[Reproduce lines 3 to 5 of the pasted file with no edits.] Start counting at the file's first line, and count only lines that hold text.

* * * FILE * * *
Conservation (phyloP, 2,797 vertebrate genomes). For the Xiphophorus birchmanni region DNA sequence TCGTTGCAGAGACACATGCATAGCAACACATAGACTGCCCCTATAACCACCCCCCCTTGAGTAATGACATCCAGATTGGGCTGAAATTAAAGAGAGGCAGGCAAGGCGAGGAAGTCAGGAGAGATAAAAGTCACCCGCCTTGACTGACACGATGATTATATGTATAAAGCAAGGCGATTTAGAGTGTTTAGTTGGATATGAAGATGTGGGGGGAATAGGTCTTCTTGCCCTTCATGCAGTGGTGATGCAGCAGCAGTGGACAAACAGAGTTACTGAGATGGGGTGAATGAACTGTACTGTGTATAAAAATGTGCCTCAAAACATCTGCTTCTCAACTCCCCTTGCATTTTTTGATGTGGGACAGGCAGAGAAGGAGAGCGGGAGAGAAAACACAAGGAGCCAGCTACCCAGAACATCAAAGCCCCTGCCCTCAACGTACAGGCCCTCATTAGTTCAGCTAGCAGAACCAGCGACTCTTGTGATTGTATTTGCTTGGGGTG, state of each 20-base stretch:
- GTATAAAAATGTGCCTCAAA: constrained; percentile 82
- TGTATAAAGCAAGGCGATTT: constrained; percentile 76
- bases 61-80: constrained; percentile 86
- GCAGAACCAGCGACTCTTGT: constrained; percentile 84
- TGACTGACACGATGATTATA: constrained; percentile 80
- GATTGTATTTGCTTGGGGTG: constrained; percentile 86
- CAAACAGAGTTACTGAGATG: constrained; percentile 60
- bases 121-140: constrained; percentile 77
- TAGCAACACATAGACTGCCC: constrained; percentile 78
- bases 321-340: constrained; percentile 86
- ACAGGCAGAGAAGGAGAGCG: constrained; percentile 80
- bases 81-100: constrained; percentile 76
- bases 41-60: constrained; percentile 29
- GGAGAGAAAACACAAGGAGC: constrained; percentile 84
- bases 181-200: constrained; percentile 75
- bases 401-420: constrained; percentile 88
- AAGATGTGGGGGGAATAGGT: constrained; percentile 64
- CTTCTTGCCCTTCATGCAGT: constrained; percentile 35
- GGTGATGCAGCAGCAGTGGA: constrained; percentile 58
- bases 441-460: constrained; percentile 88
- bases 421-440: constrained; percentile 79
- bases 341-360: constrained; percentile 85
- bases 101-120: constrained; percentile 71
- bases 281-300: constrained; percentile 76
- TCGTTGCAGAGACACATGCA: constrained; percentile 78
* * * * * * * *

- TGTATAAAGCAAGGCGATTT: constrained; percentile 76
- bases 61-80: constrained; percentile 86
- GCAGAACCAGCGACTCTTGT: constrained; percentile 84